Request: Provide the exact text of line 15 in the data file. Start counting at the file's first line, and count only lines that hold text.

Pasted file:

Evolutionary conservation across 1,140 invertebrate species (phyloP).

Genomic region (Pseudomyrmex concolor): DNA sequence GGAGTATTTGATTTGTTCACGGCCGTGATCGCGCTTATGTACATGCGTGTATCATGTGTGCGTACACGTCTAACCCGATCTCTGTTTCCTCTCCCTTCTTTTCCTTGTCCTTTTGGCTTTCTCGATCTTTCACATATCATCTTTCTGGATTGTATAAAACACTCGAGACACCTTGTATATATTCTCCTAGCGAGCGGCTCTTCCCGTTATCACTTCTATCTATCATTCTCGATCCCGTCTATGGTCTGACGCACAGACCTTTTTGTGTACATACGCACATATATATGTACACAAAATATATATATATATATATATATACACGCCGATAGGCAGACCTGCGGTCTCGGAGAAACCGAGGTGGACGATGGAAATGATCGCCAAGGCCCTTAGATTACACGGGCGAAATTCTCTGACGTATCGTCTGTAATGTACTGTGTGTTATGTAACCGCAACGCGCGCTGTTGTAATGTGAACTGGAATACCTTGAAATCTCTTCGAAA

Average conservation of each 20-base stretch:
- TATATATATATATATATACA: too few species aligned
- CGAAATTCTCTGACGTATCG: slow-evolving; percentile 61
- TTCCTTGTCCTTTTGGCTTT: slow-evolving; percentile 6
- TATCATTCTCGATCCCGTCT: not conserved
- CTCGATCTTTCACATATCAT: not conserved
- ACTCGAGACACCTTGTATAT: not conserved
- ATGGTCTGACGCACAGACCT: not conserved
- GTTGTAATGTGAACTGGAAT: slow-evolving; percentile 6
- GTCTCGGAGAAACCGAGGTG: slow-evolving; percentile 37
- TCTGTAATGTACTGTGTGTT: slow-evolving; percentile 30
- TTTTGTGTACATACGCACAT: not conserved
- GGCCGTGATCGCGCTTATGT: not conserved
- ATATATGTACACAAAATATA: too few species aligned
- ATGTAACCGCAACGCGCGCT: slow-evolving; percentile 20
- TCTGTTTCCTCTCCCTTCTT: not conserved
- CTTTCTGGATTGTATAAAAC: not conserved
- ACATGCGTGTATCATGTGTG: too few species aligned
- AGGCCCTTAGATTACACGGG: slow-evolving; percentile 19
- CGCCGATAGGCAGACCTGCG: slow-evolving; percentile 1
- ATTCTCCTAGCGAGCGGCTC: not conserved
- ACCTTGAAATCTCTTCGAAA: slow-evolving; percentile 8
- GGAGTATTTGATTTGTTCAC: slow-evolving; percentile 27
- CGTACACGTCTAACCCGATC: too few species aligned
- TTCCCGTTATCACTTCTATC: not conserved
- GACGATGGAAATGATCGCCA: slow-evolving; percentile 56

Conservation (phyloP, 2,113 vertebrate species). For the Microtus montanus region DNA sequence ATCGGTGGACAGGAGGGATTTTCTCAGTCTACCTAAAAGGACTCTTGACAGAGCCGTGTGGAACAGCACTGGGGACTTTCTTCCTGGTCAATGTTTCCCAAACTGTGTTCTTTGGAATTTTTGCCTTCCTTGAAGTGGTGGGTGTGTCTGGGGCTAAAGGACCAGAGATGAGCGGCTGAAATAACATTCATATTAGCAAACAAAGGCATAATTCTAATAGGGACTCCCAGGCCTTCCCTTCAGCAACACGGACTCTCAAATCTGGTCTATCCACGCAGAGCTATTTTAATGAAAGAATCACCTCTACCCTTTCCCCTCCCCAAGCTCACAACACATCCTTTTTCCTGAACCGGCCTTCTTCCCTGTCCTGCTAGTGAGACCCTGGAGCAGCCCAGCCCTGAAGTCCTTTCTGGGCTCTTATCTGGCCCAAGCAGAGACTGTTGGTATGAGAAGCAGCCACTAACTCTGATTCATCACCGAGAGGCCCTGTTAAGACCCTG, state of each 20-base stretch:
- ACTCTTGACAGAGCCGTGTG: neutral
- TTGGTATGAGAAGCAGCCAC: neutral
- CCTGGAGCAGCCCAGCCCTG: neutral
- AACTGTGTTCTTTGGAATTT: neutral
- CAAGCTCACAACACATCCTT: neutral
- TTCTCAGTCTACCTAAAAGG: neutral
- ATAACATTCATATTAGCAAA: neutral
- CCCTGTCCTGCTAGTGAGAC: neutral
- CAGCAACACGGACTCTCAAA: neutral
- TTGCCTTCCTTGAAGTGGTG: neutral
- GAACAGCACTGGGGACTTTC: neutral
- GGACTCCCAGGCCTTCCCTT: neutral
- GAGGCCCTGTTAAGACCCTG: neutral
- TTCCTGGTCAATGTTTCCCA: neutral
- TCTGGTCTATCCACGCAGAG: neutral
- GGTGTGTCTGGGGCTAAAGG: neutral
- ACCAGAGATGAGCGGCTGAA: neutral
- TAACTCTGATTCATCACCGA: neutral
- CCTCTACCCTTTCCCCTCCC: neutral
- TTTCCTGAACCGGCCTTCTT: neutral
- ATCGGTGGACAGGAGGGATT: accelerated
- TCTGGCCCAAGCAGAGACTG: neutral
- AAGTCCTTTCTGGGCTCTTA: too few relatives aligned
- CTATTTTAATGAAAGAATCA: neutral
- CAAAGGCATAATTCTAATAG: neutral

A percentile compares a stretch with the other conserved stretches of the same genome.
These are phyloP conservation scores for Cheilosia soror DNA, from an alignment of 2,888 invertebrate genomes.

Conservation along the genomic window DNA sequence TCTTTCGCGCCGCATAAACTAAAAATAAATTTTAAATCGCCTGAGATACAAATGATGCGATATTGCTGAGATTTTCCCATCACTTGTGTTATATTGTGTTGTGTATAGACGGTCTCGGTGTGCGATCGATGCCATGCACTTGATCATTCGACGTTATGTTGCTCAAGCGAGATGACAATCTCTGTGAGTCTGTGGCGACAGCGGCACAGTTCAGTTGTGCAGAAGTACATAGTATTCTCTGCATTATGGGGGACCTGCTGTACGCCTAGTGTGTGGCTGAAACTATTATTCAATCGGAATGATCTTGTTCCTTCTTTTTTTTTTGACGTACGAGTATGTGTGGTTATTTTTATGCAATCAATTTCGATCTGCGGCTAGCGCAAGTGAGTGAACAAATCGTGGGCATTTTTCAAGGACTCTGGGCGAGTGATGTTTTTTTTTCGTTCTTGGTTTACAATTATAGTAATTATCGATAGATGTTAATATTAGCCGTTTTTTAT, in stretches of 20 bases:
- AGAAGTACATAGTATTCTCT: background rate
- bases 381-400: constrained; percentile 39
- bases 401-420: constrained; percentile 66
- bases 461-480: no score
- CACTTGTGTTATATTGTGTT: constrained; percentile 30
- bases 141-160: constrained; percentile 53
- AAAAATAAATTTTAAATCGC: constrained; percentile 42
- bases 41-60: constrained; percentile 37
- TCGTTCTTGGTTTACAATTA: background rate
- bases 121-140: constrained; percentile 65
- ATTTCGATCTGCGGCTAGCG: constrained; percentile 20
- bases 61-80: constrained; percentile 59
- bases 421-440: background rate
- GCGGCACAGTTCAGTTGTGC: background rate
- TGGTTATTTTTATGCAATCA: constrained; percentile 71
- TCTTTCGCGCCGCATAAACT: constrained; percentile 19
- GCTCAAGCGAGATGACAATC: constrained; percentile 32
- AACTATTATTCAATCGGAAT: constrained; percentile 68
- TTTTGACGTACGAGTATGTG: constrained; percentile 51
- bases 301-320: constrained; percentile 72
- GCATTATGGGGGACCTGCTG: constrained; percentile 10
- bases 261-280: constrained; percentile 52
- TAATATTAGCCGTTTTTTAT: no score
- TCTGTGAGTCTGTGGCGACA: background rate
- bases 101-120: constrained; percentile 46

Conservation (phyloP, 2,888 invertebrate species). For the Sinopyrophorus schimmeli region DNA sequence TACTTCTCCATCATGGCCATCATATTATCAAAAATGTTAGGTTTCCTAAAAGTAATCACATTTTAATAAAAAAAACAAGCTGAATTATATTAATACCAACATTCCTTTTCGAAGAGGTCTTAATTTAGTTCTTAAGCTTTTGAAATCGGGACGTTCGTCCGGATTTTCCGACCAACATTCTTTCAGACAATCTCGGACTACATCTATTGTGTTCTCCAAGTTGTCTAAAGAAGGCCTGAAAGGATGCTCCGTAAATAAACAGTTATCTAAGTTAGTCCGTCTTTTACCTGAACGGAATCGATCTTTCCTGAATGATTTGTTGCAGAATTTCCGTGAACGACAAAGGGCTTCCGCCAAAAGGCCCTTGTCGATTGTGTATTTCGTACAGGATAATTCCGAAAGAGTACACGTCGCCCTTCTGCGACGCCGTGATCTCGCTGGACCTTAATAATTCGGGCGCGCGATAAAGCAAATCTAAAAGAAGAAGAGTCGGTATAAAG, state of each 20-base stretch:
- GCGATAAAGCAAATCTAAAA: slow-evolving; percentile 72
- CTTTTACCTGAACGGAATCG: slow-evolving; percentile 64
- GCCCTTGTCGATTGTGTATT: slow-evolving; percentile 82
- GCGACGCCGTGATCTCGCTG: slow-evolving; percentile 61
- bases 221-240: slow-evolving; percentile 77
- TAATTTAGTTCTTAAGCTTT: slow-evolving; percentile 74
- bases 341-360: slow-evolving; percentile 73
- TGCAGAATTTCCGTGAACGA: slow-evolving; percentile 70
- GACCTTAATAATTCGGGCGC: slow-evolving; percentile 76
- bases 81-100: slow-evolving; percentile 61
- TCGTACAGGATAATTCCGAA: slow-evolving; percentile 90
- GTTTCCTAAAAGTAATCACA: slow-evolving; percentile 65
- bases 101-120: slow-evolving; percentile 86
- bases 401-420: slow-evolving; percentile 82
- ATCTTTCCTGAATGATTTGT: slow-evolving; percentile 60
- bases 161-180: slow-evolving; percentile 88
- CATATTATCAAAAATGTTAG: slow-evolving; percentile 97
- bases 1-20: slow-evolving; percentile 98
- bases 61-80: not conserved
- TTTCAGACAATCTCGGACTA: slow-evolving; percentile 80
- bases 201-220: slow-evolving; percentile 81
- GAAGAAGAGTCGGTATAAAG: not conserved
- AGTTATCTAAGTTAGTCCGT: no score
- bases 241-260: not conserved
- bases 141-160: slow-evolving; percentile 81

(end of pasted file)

- GGCCGTGATCGCGCTTATGT: not conserved